When a victim starts to tell their story, it typically does not have a start, a middle and an end. It tends to be disorganized where they jump around from one thing to another and they may be unable to think about or verbalize certain parts of it. They have to be allowed to tell their story at their own pace over time. Piecing it all together is part of the recovery process. Facing up to the truth of their own story takes tremendous courage and many people cannot do that alone. It's usually best done with the help of an expert in the field.

The victim has been in a situation where their world-view, their perceptions and their thinking processes have been shaped and molded by the abusers. Their beliefs, thoughts, emotions and behaviors were directly influenced and controlled by the abusers. The individual developed coping strategies and decision making strategies to cope with and survive within the abusive environment. Basically the identity or personality of the individual was determined by the abusers. (This false personality, or pseudopersonality, was first described by Edgar Schein in the 1950s.)

While many of these coping strategies were necessary and even life saving within that system, they may not serve the individual outside the system. Many of them will cause further problems out in the real world.

These things need to be labeled, their source identified, and the mechanism of creation understood. In other words, 'how did the abuser get you to think or do that?' When the victim has a clear answer to the question, it becomes much easier to put a different pattern in place.

But it's not just the odd pattern that needs to be updated, it's the whole system. Remember the abuser molded the personality of the victim. So that programmed personality needs to be undone and the real personality has to be allowed to grow and develop and take over control. This is not an easy job.

When someone is recruited into a cult at the age of 30, they have 30 years of normal development before their cult experience against which they can compare and reference their cult years. They have a before and after. The job of re-establishing their personality is still a major task. A child brought up in an abusive situation does not have a 'before'. The abuse is all they have known. Their real personality has never been allowed to develop. This adds extra layers of complexity to their recovery.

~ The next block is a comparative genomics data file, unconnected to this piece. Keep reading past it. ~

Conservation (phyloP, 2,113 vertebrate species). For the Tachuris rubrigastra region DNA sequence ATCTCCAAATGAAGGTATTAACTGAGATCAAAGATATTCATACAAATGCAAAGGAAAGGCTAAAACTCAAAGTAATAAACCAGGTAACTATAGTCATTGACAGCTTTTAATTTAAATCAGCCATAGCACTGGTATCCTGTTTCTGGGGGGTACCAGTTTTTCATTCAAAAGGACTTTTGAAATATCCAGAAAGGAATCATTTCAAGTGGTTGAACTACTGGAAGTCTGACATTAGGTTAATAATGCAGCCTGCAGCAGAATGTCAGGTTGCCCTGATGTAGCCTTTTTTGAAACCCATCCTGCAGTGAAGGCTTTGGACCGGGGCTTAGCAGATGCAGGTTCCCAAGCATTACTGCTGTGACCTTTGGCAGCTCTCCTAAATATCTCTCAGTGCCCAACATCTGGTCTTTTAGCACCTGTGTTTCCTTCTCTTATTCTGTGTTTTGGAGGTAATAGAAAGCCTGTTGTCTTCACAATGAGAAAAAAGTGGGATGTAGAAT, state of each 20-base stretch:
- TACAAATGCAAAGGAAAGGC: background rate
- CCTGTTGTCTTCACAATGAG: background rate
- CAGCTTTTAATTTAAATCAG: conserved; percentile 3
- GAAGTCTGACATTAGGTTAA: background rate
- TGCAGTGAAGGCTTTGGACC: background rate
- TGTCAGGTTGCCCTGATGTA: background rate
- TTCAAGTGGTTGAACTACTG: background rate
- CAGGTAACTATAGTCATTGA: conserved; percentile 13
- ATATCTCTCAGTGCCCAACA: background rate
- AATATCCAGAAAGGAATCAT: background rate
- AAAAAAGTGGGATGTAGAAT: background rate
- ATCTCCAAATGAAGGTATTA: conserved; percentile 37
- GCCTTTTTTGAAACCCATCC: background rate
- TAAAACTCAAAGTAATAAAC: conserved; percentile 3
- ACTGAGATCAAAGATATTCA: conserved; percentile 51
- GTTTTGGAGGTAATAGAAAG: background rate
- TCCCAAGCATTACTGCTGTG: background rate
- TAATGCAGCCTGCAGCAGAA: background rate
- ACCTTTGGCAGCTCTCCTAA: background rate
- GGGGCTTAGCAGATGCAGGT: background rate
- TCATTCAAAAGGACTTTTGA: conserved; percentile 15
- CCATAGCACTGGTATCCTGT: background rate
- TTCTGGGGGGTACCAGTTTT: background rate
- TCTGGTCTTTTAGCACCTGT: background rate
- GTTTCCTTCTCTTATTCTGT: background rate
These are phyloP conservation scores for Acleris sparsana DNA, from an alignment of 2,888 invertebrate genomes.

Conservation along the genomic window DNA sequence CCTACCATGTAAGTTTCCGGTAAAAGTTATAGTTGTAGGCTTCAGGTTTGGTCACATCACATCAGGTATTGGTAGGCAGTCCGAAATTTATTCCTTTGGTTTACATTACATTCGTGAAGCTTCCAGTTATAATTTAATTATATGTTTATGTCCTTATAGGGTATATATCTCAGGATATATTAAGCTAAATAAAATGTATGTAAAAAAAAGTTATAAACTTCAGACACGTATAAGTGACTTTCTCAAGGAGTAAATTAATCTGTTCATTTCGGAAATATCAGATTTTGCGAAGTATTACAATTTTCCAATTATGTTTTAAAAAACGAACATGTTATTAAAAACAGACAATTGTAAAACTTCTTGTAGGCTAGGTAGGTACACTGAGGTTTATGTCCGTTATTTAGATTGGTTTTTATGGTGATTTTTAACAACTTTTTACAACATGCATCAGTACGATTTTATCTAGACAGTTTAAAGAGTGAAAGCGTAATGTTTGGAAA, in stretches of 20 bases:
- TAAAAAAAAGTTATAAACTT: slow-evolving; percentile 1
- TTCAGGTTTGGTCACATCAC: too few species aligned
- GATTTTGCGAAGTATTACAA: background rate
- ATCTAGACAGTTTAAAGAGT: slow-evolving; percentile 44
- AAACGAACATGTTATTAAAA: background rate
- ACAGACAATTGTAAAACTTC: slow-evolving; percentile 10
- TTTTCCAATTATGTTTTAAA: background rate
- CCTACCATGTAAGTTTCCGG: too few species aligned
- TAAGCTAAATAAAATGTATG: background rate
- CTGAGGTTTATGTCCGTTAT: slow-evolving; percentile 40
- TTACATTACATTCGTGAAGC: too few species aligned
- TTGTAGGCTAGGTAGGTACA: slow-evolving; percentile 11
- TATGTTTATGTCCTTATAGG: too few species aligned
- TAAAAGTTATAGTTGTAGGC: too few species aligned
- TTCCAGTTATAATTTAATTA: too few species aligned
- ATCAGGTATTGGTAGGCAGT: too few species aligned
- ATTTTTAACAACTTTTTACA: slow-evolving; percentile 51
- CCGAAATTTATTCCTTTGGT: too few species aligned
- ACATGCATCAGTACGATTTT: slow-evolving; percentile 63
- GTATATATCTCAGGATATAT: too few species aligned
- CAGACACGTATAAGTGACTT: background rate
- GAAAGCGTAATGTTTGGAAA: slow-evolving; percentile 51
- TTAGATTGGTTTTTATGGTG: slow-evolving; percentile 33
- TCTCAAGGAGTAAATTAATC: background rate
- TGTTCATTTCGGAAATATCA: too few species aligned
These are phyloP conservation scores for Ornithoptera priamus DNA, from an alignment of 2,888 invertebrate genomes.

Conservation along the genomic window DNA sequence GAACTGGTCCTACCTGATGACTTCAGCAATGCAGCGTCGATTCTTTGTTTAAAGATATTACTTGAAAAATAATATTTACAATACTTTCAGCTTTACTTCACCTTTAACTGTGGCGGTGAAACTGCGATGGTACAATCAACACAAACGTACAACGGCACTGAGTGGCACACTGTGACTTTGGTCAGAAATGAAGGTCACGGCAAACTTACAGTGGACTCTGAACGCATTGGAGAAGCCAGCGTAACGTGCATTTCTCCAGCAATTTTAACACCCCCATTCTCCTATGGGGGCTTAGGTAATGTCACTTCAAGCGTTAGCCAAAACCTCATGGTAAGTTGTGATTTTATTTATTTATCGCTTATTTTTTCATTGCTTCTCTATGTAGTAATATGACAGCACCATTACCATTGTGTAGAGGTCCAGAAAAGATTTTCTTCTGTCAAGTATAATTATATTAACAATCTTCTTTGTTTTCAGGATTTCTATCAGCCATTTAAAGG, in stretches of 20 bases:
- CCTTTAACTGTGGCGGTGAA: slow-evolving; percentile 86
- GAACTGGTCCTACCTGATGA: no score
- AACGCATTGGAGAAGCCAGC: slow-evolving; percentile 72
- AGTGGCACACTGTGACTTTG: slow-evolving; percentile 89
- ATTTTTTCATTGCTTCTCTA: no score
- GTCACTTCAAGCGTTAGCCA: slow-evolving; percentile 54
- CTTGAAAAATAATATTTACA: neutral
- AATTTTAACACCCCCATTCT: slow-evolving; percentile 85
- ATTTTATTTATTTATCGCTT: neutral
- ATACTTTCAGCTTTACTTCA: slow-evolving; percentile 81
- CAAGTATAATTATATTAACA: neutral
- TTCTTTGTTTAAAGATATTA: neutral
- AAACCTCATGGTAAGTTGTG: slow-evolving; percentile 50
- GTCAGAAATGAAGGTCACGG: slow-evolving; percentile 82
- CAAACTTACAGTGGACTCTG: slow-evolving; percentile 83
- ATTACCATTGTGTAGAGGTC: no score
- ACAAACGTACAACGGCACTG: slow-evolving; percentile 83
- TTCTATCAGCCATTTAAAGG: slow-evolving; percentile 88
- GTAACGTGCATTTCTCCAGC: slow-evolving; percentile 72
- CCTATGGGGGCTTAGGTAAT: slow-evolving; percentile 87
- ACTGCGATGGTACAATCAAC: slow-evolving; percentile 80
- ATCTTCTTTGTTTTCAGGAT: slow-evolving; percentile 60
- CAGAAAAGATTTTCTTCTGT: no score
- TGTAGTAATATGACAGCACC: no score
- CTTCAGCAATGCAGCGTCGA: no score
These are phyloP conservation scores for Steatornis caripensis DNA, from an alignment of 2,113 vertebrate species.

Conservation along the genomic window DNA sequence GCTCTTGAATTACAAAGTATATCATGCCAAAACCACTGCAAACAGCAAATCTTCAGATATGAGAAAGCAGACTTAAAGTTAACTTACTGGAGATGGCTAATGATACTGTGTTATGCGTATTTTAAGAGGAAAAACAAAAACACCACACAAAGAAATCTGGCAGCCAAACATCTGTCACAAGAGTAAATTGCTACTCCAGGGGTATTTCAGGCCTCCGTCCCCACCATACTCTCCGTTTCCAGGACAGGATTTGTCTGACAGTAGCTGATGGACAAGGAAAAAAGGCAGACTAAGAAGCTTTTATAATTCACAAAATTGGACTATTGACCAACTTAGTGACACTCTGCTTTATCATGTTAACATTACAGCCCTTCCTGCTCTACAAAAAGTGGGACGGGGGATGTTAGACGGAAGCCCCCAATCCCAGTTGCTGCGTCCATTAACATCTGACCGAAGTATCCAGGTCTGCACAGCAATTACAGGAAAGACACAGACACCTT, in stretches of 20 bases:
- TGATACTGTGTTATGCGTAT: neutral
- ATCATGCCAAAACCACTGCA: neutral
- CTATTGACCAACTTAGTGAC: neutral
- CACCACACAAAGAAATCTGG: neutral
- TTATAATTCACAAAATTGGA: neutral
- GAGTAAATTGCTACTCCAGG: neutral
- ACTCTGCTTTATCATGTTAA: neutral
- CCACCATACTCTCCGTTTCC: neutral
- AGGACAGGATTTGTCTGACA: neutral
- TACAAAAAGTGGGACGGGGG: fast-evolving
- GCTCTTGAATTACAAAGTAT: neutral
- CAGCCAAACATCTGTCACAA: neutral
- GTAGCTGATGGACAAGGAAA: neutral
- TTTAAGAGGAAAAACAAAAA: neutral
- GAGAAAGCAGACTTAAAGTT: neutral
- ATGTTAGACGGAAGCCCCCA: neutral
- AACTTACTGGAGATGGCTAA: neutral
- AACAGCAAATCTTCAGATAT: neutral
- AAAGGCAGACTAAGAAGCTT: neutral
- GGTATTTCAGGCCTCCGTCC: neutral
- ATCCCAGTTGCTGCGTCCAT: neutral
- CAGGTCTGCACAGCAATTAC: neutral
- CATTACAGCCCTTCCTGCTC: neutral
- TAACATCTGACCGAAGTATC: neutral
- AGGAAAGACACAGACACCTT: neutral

As well as learning new strategies for thinking, reasoning and making decisions, the victim often has to learn how to relate to others in a different way. They may have to rework their criteria for making friends, they have to learn what it's like to be loved, they have to learn what is normal behavior in many situations. They have to learn how to look after themselves, their health often having been neglected as a result of the abuse. The victim coming out of a complex trauma situation may not know what their likes or dislikes are, they don't know how to make decisions where they put themselves first, they often don't know what they want because they are so used to tending to the wants and needs of others first.

Someone who has suffered complex trauma will have a very distorted idea of themselves. They have been trained to consider themselves as broken, flawed, useless, damaged, worthless and inferior to others and in need of work or change. This needs to be addressed and updated.

There is usually all sorts of odd and conflicting beliefs and ideas about emotions in place, too. The psychopath's inability to experience emotions does not stop them from manipulating and controlling the emotions of their victims. The victims have to learn that it's ok to express emotions. All of them! Because there are such strong emotions when recovering from a situation of complex trauma, they have to learn how not to be overwhelmed by them, too.


Recovery from complex trauma

Complex trauma has a very profound effect on all aspects of a victim's life. Working with someone who understands this area, including mind control and psychopathy is invaluable. It's not enough that a therapist has worked with one or two ex-members of cults, or 'had a client before who grew up in an abusive family'.

To undo pseudopersonalities, to teach you about the subtleties of mind control, to lead you through the potential mine field that is a toxic family, you need someone who understands the terrain, someone who will not inadvertently blame you for things that are absolutely not your fault, someone who will teach you the psychopaths' or narcissists' games and tricks and who will help you to deal with all the things you need to change or undo.


More reading on complex trauma

Read more about psychopaths, sociopaths and narcissists, mind control, dealing with a toxic family, healing from emotional abuse, how to leave an abusive relationship, and help for sexual abuse victims.